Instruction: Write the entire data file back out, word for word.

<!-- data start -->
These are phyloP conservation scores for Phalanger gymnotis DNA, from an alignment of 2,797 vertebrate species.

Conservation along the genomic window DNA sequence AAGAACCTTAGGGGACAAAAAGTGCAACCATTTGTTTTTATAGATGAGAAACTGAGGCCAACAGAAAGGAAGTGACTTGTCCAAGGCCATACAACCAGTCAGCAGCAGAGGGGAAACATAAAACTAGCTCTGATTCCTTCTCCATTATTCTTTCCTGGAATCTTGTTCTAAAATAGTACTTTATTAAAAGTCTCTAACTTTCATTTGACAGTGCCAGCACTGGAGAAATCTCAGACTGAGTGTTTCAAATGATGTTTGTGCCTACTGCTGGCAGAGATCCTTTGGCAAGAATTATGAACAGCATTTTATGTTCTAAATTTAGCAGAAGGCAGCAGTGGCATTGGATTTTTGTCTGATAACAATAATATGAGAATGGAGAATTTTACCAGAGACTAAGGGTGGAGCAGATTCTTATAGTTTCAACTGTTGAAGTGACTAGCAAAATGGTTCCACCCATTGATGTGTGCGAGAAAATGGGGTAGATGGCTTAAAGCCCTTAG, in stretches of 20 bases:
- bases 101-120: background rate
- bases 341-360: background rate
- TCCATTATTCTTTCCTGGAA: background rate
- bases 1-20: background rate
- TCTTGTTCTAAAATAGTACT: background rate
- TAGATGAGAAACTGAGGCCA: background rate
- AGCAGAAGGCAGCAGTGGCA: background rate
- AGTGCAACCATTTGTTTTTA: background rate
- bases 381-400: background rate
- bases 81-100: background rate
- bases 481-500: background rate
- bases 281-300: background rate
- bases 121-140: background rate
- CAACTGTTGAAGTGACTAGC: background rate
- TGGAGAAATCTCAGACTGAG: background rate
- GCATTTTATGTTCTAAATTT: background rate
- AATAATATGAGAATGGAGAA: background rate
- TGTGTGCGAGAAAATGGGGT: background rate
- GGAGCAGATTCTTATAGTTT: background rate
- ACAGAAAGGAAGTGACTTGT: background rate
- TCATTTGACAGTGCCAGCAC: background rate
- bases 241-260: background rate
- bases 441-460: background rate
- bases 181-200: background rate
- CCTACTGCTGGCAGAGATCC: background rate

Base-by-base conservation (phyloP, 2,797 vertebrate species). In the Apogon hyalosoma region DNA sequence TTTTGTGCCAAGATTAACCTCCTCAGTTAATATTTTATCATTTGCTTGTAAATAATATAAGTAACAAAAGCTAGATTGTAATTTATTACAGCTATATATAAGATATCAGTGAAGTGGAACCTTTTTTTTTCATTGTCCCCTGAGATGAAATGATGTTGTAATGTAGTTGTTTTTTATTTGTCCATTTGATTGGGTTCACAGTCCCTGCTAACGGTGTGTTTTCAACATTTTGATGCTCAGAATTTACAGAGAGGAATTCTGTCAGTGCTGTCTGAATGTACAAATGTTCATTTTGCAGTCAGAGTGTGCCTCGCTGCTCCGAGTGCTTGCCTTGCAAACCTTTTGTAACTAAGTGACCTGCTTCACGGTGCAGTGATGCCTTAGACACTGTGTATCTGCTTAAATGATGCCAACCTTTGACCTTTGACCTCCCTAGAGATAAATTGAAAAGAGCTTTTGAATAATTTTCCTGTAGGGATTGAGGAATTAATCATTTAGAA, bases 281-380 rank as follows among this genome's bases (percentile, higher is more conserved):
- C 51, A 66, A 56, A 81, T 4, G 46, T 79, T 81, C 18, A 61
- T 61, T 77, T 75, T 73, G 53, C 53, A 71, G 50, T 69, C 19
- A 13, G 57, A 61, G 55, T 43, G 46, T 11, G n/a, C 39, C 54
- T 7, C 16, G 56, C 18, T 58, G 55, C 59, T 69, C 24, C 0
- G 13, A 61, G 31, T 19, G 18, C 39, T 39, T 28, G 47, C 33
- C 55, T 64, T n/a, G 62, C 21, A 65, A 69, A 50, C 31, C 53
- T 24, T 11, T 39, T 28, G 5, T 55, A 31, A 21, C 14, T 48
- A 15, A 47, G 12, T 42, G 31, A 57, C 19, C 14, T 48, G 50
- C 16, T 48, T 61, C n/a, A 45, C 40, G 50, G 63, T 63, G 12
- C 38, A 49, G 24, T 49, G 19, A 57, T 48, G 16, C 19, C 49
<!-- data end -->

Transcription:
These are phyloP conservation scores for Phalanger gymnotis DNA, from an alignment of 2,797 vertebrate species.

Conservation along the genomic window DNA sequence AAGAACCTTAGGGGACAAAAAGTGCAACCATTTGTTTTTATAGATGAGAAACTGAGGCCAACAGAAAGGAAGTGACTTGTCCAAGGCCATACAACCAGTCAGCAGCAGAGGGGAAACATAAAACTAGCTCTGATTCCTTCTCCATTATTCTTTCCTGGAATCTTGTTCTAAAATAGTACTTTATTAAAAGTCTCTAACTTTCATTTGACAGTGCCAGCACTGGAGAAATCTCAGACTGAGTGTTTCAAATGATGTTTGTGCCTACTGCTGGCAGAGATCCTTTGGCAAGAATTATGAACAGCATTTTATGTTCTAAATTTAGCAGAAGGCAGCAGTGGCATTGGATTTTTGTCTGATAACAATAATATGAGAATGGAGAATTTTACCAGAGACTAAGGGTGGAGCAGATTCTTATAGTTTCAACTGTTGAAGTGACTAGCAAAATGGTTCCACCCATTGATGTGTGCGAGAAAATGGGGTAGATGGCTTAAAGCCCTTAG, in stretches of 20 bases:
- bases 101-120: background rate
- bases 341-360: background rate
- TCCATTATTCTTTCCTGGAA: background rate
- bases 1-20: background rate
- TCTTGTTCTAAAATAGTACT: background rate
- TAGATGAGAAACTGAGGCCA: background rate
- AGCAGAAGGCAGCAGTGGCA: background rate
- AGTGCAACCATTTGTTTTTA: background rate
- bases 381-400: background rate
- bases 81-100: background rate
- bases 481-500: background rate
- bases 281-300: background rate
- bases 121-140: background rate
- CAACTGTTGAAGTGACTAGC: background rate
- TGGAGAAATCTCAGACTGAG: background rate
- GCATTTTATGTTCTAAATTT: background rate
- AATAATATGAGAATGGAGAA: background rate
- TGTGTGCGAGAAAATGGGGT: background rate
- GGAGCAGATTCTTATAGTTT: background rate
- ACAGAAAGGAAGTGACTTGT: background rate
- TCATTTGACAGTGCCAGCAC: background rate
- bases 241-260: background rate
- bases 441-460: background rate
- bases 181-200: background rate
- CCTACTGCTGGCAGAGATCC: background rate

Base-by-base conservation (phyloP, 2,797 vertebrate species). In the Apogon hyalosoma region DNA sequence TTTTGTGCCAAGATTAACCTCCTCAGTTAATATTTTATCATTTGCTTGTAAATAATATAAGTAACAAAAGCTAGATTGTAATTTATTACAGCTATATATAAGATATCAGTGAAGTGGAACCTTTTTTTTTCATTGTCCCCTGAGATGAAATGATGTTGTAATGTAGTTGTTTTTTATTTGTCCATTTGATTGGGTTCACAGTCCCTGCTAACGGTGTGTTTTCAACATTTTGATGCTCAGAATTTACAGAGAGGAATTCTGTCAGTGCTGTCTGAATGTACAAATGTTCATTTTGCAGTCAGAGTGTGCCTCGCTGCTCCGAGTGCTTGCCTTGCAAACCTTTTGTAACTAAGTGACCTGCTTCACGGTGCAGTGATGCCTTAGACACTGTGTATCTGCTTAAATGATGCCAACCTTTGACCTTTGACCTCCCTAGAGATAAATTGAAAAGAGCTTTTGAATAATTTTCCTGTAGGGATTGAGGAATTAATCATTTAGAA, bases 281-380 rank as follows among this genome's bases (percentile, higher is more conserved):
- C 51, A 66, A 56, A 81, T 4, G 46, T 79, T 81, C 18, A 61
- T 61, T 77, T 75, T 73, G 53, C 53, A 71, G 50, T 69, C 19
- A 13, G 57, A 61, G 55, T 43, G 46, T 11, G n/a, C 39, C 54
- T 7, C 16, G 56, C 18, T 58, G 55, C 59, T 69, C 24, C 0
- G 13, A 61, G 31, T 19, G 18, C 39, T 39, T 28, G 47, C 33
- C 55, T 64, T n/a, G 62, C 21, A 65, A 69, A 50, C 31, C 53
- T 24, T 11, T 39, T 28, G 5, T 55, A 31, A 21, C 14, T 48
- A 15, A 47, G 12, T 42, G 31, A 57, C 19, C 14, T 48, G 50
- C 16, T 48, T 61, C n/a, A 45, C 40, G 50, G 63, T 63, G 12
- C 38, A 49, G 24, T 49, G 19, A 57, T 48, G 16, C 19, C 49